Sunday, January 18, 2015

The Will of John Booher

In looking at the Sullivan County, Tennessee land records (see yesterday's post), the deeds show my 7th-great-grandfather John Booher was a large land owner on Sinking Creek. John's will, written 26 November 1820 and proven on 10 December 1820 in neighboring Washington County, Virginia, describes his land in Tennessee. The will also includes two other familiar names as witnesses - George Burkhart and Wallace Willoughby. Both men were regularly involved in land transactions with John's son Jacob Booher.

This is a transcription from the will:

In the name of God Amen, I John Booher of Washington County, State of Virginia, being weak and sick in body, but of sound and disposing mind, memory and understanding, considering the certainty of death, and the uncertainty of the time thereof, and being desirous to settle my worldly affairs, do therefore make and publish this my last will and testament and form following that is to say:

First and principally, I commit my spirit unto the hands of the Almighty God, and my body to the earth. After my just debts and funeral charges are paid, I devise and bequeath the following:

Item First: I give and bequeath unto my beloved wife Barbara Booher during her natural life the tract of land whereon I now live with the appurtenances thereunto belonging, and at my wife's decease it is my desire that my son Isaac Booher shall have the above tract of land with all appurtenances thereunto belonging to him or his heirs, it is my further desire that my son Isaac Booher shall maintain my son Henry Booher during his natural life, and further desire that said tract of land shall not be sold during my son Henry's life.

Item: I give and bequeath unto my beloved wife, Barbara Booher, my negro woman Polly, also her child Celia and her infant child during her natural life. It is also my desire that my wife shall have choice of two horses also two cows and one heifer also choice of four sheep and one breeding sow - it is further my desire for my wife to keep all my household and kitchen furniture.

It is my further desire for my wife to keep all my grain now on hand either growing or gathered, and at her decease, it is my desire that all the moveable property and also the three aforesaid negroes with their increase shall be sold at public sale on a credit of twelve months and the profits arising from said sale to be equally divided amongst all my children.

Item: I give and bequeath unto my son Henry Booher my negro boy Jefferson, and it is my desire that my son Isaac shall act as guardian for my son Henry and apply the proceeds of said negro boy for the benefit of my son Henry.

Item: I give and bequeath unto my son Isaac Booher him and his heirs the aforesaid tract of land at my wife's decease with the appurtenances thereunto belonging.

Item: I give and bequeath unto my daughter Elizabeth Booher, my negro girl Teressa. Also my bay mare called Phillis provided she marries consentably to her mother.

Item: It is further my desire that all lands in Sullivan County, State of Tennessee, shall be sold twelve months after my decease, to the best advantage by my Executors hereafter mentioned and the money arising therefrom to be equally divided between Jacob Booher, Polly Booher, wife of John Booher, William Booher, Benjamin Booher, John Booher and Frederick Booher, them and their heirs.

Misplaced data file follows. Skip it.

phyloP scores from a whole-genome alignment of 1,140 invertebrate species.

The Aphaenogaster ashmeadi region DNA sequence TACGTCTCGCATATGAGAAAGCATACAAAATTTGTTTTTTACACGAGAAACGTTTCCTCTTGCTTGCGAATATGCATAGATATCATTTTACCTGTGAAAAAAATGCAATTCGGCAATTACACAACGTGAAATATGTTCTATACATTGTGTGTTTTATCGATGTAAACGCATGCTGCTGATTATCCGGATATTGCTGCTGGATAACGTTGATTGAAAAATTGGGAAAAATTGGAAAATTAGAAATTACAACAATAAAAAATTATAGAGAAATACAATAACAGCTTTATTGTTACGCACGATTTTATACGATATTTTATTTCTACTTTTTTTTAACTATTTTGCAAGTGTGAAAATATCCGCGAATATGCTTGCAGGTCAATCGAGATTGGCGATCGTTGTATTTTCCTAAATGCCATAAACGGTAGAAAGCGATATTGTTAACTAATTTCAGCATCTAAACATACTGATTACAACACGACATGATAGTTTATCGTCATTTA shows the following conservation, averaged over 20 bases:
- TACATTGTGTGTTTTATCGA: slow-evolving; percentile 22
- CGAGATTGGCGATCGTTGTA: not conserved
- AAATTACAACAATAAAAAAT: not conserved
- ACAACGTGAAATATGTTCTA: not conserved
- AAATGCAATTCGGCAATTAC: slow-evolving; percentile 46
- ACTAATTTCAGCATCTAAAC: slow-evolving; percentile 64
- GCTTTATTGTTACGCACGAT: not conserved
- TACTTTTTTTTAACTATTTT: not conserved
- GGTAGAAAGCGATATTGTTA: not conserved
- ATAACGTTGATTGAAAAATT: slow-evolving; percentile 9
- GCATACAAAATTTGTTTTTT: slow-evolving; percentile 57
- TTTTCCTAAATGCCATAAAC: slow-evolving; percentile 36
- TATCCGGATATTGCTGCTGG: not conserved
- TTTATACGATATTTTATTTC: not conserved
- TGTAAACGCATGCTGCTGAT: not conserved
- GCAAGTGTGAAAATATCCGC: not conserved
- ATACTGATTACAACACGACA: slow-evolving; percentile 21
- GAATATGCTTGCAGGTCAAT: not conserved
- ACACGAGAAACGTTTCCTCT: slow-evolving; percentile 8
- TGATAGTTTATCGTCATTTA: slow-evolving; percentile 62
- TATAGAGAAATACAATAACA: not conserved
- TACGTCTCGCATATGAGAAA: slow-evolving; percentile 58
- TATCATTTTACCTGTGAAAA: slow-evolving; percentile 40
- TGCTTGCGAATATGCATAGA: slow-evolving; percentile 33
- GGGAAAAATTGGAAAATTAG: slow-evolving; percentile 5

And lastly I do hereby constitute and appoint my son Jacob Booher and my son Benjamin Booher to be the sole Executors of this my last will and testament. In testimony whereof I have hereunto set my hand and affix my seal this 26th day of November 1820. John Booher {seal}

Signed, sealed, published and declared by John Booher Sr. the above named testator as and for his last will and testament in the presence of each other have subscribed our names as witnesses thereunto. Joseph Gray, Henry Mumpower (X his mark), George Burkhart, Wallace Willoughby

The last will and testament of John Booher, deceased was exhibited in Court and proved by the oath of Joseph Gray and Henry Mumpower two of the witnesses thereto and ordered be recorded. And on the motion of Jacob Booher and Benjamin Booher the executors therein named who took the oath of an executor prescribed by law, and entered into and acknowledged their bond in the sum of five thousand dollars with Joseph Gray, Jacob Zimmerlie and Henry Mumpower their securities conditioned as the law directs a certificate is therefore granted them for the probate of the said will in due form.
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According to the Grantor-Grantee Index for Sullivan County, the Executors of John Booher sold 10 acres on Sinking Creek to Jacob Miller on 2 April 1824. Wallace Willoughby transferred a tract on Sinking Creek to the estate of John Booher on 22 February 1825. Much of the estate was transferred to the other Booher heirs in 1825. John Booher Jr acquired 425 acres on Sinking Creek. In 1827 John Thomas acquired 80 acres on Sinking Creek from the estate.

While I look into land and probate records for Washington County, Virginia, there is a bit more in the story for John Booher's children. I will pick this up next before we turn to the Hampton family in Sullivan County, Tennessee.

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